Comparison of this record with data on global climate and carbon dioxide (CO2) levels from Antarctic ice cores suggests that even stabilisation at today's CO2 levels may commit us to sea-level rise over the next couple of millennia, to a level much higher than long-term projections from the Fourth Assessment Report of the Intergovernmental Panel on Climate Change (IPCC).
Little is known about the total amount of possible sea-level rise in equilibrium with a given amount of global warming. This is because the melting of ice sheets is slow, even when temperature rises rapidly. As a consequence, current predictions of sea-level rise for the next century consider only the amount of ice sheet melt that will occur until that time. The total amount of ice sheet melting that will occur over millennia, given the current climate trends, remains poorly understood.
The new record reveals a systematic equilibrium relationship between global temperature and CO2 concentrations and sea-level changes over the last five glacial cycles. Projection of this relationship to today's CO2 concentrations results in a sea-level at 25 (±5) metres above the present. This is in close agreement with independent sea-level data from the Middle Pliocene epoch, 3-3.5 million years ago, when atmospheric CO2 concentrations were similar to the present-day value. This suggests that the identified relationship accurately records the fundamental long-term equilibrium behaviour of the climate system over the last 3.5 Million years.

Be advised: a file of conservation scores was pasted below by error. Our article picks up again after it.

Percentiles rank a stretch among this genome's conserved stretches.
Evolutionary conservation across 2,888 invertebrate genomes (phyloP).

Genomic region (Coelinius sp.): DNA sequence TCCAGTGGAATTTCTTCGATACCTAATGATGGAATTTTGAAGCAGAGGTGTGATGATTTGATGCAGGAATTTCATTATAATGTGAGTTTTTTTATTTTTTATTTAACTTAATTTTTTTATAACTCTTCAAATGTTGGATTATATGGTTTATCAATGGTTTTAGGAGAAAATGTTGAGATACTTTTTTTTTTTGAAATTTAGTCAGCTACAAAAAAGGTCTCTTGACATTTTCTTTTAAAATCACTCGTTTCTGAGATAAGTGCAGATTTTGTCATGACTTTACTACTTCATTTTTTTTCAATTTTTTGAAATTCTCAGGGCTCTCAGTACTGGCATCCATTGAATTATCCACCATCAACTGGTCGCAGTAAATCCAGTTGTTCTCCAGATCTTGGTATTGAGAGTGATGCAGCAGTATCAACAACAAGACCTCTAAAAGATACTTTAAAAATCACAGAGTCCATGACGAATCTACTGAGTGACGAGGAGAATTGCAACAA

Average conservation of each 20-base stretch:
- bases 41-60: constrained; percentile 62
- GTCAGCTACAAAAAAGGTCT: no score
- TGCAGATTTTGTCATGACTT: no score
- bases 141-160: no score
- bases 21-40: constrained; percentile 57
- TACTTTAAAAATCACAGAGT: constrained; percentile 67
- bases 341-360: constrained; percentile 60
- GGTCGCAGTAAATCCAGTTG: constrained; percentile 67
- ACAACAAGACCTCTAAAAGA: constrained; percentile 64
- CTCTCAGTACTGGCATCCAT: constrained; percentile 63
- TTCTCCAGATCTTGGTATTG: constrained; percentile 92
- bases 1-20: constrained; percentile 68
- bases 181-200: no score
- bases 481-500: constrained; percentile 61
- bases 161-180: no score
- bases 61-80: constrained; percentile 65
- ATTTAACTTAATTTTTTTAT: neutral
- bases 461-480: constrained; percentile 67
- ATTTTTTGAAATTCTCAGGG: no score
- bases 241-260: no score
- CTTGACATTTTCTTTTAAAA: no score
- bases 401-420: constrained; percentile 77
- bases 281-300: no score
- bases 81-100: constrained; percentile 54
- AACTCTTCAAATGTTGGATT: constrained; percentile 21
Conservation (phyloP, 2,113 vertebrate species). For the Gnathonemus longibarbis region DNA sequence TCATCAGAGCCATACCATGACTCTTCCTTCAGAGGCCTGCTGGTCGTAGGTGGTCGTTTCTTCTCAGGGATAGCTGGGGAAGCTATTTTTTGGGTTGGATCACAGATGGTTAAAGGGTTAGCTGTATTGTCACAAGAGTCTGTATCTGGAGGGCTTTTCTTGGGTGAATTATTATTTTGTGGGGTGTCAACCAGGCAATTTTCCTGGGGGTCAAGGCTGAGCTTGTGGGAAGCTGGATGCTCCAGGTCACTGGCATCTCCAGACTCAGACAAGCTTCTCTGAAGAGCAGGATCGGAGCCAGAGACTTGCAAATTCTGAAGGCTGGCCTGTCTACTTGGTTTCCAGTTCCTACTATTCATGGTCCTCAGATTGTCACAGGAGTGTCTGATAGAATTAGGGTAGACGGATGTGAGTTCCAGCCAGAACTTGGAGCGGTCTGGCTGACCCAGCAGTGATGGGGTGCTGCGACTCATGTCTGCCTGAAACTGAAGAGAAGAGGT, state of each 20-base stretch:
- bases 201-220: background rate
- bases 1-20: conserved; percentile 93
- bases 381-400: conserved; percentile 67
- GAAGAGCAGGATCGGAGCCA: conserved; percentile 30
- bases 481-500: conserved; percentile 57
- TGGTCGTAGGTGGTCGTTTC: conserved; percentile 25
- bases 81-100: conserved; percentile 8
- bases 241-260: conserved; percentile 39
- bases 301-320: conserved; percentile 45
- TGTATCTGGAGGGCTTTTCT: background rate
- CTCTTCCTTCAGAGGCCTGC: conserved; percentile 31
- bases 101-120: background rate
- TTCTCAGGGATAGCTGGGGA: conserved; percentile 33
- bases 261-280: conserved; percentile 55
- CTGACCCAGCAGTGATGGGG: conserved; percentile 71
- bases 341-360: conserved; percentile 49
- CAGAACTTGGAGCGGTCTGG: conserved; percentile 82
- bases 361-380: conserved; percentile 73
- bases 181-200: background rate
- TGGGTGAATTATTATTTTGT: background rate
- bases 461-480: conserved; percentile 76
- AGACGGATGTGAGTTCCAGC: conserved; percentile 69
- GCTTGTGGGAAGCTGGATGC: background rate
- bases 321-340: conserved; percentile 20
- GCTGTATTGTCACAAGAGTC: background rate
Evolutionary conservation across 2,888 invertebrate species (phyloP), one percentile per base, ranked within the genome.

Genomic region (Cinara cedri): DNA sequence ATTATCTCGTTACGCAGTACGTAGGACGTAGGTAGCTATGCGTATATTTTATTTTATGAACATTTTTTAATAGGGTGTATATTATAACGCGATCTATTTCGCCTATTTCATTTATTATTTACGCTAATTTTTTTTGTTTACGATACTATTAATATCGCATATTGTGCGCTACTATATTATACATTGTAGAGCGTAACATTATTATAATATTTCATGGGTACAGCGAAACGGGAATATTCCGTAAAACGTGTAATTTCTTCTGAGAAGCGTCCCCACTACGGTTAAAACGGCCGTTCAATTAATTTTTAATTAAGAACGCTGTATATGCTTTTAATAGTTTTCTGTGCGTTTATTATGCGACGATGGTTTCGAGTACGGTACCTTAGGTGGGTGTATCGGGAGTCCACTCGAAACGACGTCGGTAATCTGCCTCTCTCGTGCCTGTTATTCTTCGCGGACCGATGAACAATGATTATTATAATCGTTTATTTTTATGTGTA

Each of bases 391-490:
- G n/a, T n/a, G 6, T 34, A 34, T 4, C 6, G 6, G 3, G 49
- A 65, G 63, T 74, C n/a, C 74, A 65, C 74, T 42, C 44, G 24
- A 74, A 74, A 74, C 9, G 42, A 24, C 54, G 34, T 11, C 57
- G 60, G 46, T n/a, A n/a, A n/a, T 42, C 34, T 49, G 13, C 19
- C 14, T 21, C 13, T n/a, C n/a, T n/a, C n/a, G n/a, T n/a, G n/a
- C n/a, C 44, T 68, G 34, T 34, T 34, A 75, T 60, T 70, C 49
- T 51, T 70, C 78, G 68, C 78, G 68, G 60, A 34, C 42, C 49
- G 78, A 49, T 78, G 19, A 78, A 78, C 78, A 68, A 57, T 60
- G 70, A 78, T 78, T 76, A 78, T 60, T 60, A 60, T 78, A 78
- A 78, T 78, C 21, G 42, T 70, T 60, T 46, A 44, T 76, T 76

Lead author Professor Eelco Rohling of the University of Southampton's School of Ocean and Earth Science based at NOCS, said: "Let's assume that our observed natural relationship between CO2 and temperature, and sea level, offers a reasonable 'model' for a future with sustained global warming. Then our result gives a statistically sound expectation of a potential total long-term sea-level rise. Even if we would curb all CO2 emissions today, and stabilise at the modern level (387 parts per million by volume), then our natural relationship suggests that sea level would continue to rise to about 25 m above the present. That is, it would rise to a level similar to that measured for the Middle Pliocene."
Project partners Professor Michal Kucera (University of Tübingen) and Dr Mark Siddall (University of Bristol), add: "We emphasise that such equilibration of sea level would take several thousands of years. But one still has to worry about the large difference between the inferred high equilibrium sea level and the level where sea level actually stands today. Recent geological history shows that times with similarly strong disequilibria commonly saw pulses of very rapid sea-level adjustment, at rates of 1-2 metres per century or higher."
The new study's projection of long-term sea-level change, based on the natural relationship of the last 0.5 to 3.5 million years, differs considerably from the IPCC's model-based long-term projection of +7 m. The discrepancy cannot be easily explained, and new work is needed to ensure that the 'gap is closed'.
The observed relationships from the recent geological past can form a test-bed or reality-check for models, to help them achieve improved future projections.